Election observers note "isolated" voting problems in former Yugoslav republic
The United States has congratulated the citizens of Macedonia for July 5 successful parliamentary elections, which independent monitors said largely met international standards despite isolated problems.
A coalition of opposition conservative parties, VRMO-DPMNE, received more seats in Macedonia's parliament than the ruling Social Democrat coalition, according to news reports. Neither coalition won a majority of parliamentary seats.
"We note the Organization for Security and Cooperation in Europe's [OSCE's] initial assessment that the elections largely met international standards," U.S. State Department spokesman Sean McCormack said in a statement July 6.
"We welcome the evident will of the people of Macedonia to elect their representatives in an orderly and transparent process," McCormack said. "We also note that there were isolated cases of irregularities. These cases should be fully investigated and dealt with in accordance with Macedonian law."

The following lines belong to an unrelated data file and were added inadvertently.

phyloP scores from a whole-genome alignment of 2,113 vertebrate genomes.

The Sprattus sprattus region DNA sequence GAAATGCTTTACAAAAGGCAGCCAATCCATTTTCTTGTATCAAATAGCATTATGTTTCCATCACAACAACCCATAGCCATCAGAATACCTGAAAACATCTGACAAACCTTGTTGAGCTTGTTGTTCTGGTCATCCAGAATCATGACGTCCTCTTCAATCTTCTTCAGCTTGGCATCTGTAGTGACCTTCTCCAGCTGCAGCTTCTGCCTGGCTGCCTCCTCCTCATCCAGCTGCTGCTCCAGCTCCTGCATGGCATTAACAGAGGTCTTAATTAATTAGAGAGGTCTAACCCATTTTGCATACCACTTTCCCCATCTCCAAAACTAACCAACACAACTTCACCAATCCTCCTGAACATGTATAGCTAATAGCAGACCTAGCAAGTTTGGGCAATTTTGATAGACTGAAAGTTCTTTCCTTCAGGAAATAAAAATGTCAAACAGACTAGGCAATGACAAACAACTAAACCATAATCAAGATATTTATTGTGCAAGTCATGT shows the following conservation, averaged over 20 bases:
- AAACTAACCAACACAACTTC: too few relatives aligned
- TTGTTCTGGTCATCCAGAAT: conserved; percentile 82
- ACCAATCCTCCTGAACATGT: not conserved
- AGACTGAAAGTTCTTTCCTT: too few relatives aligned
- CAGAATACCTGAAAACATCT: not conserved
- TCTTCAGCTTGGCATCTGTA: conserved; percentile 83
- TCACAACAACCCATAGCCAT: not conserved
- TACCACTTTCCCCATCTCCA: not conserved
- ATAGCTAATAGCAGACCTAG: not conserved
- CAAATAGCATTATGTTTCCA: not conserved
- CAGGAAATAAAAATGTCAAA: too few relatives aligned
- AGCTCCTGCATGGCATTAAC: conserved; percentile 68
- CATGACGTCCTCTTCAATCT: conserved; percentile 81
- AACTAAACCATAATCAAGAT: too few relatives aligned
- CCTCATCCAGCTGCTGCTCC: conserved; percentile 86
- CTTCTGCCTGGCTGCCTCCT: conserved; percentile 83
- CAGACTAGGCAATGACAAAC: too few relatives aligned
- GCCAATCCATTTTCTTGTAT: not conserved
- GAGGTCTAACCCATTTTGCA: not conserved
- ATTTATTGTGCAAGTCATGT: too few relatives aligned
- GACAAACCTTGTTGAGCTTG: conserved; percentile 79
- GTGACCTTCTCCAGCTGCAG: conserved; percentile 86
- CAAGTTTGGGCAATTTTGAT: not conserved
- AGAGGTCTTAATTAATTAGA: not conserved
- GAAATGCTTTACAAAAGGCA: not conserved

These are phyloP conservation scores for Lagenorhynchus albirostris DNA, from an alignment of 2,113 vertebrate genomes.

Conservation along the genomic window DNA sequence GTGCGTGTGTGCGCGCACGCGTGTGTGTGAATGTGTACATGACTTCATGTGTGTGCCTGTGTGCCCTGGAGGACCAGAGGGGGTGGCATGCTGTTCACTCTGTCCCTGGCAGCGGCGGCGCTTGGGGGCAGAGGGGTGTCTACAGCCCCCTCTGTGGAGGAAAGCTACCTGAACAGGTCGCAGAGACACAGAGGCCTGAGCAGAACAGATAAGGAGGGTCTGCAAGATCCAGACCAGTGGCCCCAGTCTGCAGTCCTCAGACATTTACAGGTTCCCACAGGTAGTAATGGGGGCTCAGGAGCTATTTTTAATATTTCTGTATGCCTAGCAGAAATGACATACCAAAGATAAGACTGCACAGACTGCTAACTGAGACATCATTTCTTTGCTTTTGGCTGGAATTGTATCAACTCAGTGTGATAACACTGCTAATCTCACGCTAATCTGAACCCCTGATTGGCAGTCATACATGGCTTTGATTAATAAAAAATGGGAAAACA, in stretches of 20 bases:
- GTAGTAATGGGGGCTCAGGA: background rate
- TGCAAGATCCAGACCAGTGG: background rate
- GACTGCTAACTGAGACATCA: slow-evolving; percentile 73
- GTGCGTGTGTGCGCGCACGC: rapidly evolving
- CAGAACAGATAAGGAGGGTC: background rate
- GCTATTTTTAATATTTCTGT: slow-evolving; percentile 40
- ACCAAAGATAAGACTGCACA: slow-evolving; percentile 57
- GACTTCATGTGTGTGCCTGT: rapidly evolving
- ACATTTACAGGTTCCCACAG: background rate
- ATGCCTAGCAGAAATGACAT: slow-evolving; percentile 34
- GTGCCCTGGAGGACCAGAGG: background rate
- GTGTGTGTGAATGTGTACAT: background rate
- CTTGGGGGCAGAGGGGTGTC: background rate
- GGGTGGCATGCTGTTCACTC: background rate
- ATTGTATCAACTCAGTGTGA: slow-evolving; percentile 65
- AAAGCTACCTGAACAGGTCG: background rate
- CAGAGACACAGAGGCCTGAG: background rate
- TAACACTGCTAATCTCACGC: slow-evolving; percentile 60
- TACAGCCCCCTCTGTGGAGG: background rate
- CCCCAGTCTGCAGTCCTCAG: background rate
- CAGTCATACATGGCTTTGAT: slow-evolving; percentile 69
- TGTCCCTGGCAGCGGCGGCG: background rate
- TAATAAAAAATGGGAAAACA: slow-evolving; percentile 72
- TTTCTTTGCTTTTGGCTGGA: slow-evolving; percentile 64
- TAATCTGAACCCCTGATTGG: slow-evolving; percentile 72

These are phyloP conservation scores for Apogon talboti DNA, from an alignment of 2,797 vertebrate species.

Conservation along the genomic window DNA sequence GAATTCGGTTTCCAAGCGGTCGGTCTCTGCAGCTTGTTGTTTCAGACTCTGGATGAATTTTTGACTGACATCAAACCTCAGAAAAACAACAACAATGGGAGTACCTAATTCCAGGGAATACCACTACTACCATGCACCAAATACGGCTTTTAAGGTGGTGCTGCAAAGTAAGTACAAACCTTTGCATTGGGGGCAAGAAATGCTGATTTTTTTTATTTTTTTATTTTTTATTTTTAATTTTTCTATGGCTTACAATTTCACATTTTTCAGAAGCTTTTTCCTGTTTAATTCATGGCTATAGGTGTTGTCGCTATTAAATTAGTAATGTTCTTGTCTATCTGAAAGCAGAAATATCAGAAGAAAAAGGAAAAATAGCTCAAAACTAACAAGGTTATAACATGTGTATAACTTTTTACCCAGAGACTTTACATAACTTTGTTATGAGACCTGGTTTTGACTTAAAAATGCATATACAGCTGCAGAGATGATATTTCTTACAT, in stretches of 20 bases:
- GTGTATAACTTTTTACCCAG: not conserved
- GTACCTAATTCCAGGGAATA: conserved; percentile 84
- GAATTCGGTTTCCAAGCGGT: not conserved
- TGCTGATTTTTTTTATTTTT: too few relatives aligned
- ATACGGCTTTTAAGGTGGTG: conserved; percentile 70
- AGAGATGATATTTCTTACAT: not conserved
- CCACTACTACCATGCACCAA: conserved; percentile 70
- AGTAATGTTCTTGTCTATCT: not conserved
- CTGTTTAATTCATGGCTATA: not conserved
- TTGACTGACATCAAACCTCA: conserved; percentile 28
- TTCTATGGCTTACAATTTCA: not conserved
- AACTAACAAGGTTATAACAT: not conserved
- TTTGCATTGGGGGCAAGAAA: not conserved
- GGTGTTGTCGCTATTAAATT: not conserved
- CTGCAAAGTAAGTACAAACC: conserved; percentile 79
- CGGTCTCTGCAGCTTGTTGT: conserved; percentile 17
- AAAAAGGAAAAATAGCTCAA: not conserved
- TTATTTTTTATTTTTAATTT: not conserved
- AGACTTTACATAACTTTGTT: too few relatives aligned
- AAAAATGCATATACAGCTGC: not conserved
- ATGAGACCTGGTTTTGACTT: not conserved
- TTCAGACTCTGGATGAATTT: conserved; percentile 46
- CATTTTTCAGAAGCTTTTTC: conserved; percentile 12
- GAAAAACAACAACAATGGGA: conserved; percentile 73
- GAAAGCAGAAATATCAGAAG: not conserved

McCormack said the United States "will continue to support its friend and partner Macedonia on the path of Euro-Atlantic integration." The European Union (EU) formally made Macedonia a candidate for EU membership in December 2005. (See related article.)
About 380 observers monitored the election on behalf of the OSCE's Office for Democratic Institutions and Human Rights. The OSCE chairman in office, Belgian Foreign Minister Karel De Gucht, welcomed the overall conduct of the voting compared to previous elections. However, he said the campaigns leading up to the July 5 balloting had been marred by "acts of violence and intimidation." He called on Macedonian authorities to investigate "thoroughly" reports of isolated irregularities.
The former Yugoslav republic has a population of about 2 million.
Source: U.S. Department of State